Third, the Scriptures seem to speak of Jesus in most instances as human, but in some cases as divine. The Doctrine of the Incarnation allows both of these to be true.
Fourth, it was taken for granted by the Greco-Roman philosophical world that God was immutable and could not suffer pain. By postulating the existence of two natures in this one person, the Doctrine of the Incarnation allowed one to say that the suffering of Jesus as reported in the Gospels was experienced by the one human-and-divine person through his human nature, which avoided a run-in with the prevailing wisdom of the time.
Thus the Incarnation met the needs of its day for worship, soteriology, and evangelism in a way not incompatible with the Bible. It represents a remarkable theological achievement.
The Incarnation Reconsidered
This doctrine of the nature of Jesus of Nazareth was not firmly fixed until the Council of Chalcedon in 451. Nevertheless, from the end of the first century it seems to have been generally accepted by the Church that Jesus was divine in one manner or another. On top of this, the Chalcedonian formulation itself now has more than fifteen centuries of tenure. Thus, one of two common reactions to it (when people bother to think about it at all) is this:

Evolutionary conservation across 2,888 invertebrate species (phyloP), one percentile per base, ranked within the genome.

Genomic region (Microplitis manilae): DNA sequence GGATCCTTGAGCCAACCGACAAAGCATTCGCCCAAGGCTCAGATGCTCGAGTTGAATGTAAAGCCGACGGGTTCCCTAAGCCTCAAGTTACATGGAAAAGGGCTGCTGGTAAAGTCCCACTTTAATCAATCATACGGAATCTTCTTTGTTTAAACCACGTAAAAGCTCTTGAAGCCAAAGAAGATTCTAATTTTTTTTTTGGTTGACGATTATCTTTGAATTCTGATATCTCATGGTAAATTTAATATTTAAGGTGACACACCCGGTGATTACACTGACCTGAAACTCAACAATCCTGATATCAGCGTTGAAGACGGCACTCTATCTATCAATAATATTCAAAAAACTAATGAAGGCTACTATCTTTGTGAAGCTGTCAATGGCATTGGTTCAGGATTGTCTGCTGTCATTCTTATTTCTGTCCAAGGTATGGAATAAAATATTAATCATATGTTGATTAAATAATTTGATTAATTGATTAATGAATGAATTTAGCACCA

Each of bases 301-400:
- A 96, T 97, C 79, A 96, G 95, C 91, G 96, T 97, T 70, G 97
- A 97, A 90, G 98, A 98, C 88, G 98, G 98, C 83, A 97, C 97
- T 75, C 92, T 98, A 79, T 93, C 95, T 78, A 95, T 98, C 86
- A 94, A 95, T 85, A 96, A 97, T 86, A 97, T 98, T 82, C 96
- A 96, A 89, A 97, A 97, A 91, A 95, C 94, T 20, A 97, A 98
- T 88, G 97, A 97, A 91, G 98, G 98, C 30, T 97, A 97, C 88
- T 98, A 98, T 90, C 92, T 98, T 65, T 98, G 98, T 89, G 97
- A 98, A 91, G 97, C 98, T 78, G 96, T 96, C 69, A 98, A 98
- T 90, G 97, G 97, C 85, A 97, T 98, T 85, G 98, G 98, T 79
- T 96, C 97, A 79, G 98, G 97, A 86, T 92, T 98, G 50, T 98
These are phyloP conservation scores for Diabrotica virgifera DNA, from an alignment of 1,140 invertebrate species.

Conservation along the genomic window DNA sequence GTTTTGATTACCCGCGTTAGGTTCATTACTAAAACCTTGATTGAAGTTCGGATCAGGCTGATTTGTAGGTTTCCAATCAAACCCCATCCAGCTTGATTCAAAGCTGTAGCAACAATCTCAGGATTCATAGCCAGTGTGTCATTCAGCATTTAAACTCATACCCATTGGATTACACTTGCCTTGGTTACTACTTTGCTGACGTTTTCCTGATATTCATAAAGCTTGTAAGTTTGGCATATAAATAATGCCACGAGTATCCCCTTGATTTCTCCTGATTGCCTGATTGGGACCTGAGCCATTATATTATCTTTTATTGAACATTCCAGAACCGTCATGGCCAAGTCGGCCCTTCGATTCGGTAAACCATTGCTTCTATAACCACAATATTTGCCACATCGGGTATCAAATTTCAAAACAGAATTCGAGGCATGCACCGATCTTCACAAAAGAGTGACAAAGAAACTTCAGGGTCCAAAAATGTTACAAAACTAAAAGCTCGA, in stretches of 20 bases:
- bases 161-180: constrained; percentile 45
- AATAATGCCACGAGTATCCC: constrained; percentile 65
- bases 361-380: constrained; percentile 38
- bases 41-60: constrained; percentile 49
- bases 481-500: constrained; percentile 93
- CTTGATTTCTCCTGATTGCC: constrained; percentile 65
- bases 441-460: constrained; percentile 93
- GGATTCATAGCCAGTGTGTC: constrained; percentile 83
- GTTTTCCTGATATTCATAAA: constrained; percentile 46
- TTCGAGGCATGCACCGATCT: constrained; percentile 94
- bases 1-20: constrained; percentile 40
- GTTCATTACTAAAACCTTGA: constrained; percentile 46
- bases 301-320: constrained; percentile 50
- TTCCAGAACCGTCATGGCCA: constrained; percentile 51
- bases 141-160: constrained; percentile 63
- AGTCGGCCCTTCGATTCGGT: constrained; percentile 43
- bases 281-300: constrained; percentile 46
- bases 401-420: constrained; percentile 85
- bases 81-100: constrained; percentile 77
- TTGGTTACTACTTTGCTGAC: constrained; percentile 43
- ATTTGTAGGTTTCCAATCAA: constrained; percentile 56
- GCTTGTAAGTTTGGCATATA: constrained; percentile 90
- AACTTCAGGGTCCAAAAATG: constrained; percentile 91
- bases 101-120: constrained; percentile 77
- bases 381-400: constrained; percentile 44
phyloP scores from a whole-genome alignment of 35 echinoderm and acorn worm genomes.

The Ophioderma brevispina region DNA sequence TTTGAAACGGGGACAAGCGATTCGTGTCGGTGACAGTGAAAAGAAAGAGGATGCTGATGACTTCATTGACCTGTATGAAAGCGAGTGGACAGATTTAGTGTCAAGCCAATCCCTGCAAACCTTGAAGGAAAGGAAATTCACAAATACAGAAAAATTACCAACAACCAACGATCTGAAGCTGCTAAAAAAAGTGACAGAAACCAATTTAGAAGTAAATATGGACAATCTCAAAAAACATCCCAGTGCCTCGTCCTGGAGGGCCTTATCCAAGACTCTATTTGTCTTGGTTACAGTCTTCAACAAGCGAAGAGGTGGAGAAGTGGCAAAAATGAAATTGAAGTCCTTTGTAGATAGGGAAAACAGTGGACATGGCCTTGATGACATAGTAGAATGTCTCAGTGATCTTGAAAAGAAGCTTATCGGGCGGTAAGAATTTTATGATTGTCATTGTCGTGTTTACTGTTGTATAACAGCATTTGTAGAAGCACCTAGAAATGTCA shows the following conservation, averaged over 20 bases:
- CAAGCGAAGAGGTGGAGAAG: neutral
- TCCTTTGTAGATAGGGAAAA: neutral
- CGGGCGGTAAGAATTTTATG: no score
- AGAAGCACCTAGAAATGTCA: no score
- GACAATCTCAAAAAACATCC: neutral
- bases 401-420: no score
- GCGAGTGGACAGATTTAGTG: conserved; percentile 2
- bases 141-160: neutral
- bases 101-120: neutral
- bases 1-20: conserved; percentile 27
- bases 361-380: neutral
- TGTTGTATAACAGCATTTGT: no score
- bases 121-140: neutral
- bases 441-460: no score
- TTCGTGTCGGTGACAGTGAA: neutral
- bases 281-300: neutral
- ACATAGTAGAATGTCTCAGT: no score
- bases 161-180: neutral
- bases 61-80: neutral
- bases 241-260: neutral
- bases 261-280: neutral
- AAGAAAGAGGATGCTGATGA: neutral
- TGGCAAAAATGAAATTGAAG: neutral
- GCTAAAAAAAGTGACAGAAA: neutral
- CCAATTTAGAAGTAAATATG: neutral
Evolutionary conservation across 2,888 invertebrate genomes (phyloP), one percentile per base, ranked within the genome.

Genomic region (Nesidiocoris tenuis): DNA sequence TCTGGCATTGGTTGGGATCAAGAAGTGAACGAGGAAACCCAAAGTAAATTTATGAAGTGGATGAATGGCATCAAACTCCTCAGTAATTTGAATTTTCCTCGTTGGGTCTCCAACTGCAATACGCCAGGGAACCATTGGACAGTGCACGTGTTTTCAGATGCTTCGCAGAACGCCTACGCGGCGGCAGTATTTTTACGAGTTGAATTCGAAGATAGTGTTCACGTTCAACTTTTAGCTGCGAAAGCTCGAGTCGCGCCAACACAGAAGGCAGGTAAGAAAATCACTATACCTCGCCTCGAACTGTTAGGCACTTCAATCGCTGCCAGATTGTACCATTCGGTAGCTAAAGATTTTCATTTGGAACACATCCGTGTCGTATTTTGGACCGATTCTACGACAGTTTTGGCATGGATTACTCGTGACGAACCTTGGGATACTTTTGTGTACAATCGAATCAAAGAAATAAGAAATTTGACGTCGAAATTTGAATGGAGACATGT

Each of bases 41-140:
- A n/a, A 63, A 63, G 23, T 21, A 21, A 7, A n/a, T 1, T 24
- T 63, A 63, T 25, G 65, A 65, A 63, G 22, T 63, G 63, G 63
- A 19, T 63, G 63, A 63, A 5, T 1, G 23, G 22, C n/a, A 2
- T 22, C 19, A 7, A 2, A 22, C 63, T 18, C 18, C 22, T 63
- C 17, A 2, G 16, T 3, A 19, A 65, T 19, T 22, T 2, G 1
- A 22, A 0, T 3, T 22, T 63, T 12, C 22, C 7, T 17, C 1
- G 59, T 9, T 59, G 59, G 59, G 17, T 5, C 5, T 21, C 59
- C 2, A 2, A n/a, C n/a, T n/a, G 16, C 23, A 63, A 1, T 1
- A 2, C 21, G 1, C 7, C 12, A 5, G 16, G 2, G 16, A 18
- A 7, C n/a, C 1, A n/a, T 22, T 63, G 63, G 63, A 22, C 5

“How can anyone doubt the consensus of the Church, developed in the early years of the faith from the Biblical witness, confirmed in the teachings of scholars and saints through the centuries, and tested and proven in the living out of millions of faithful lives?”
However, the other common reaction to the Doctrine of the Incarnation reacts to its antiquity in a different way:
“How can anyone pay any attention to a doctrine that grew out of a Greek conceptual system being imposed on Jewish Scriptures, that was as foreign to Jesus as it is to us, that depends on concepts and a common sense that have gone the way of the Roman Empire, and that is about as understandable as if it were still written in ancient Greek?”
Both of these reactions are extreme, of course. And both ask too much of us. The first asks us not to think for ourselves, while the second asks us to ignore the past and not even consider beliefs which are still held by many contemporary Christians. Whether or not you share my admiration of the orthodox doctrine, we have to recognize that it represents an interpretation of God and Jesus which not only has had the allegiance of the vast majority of Christians in the history of the Church, but which also has a proven track record as a doctrine which can help people to lead faithful lives following the teaching and example of the Christ. Only for the gravest of reasons, and only with an appropriate sense of awe, ought one to dare to challenge this traditional understanding.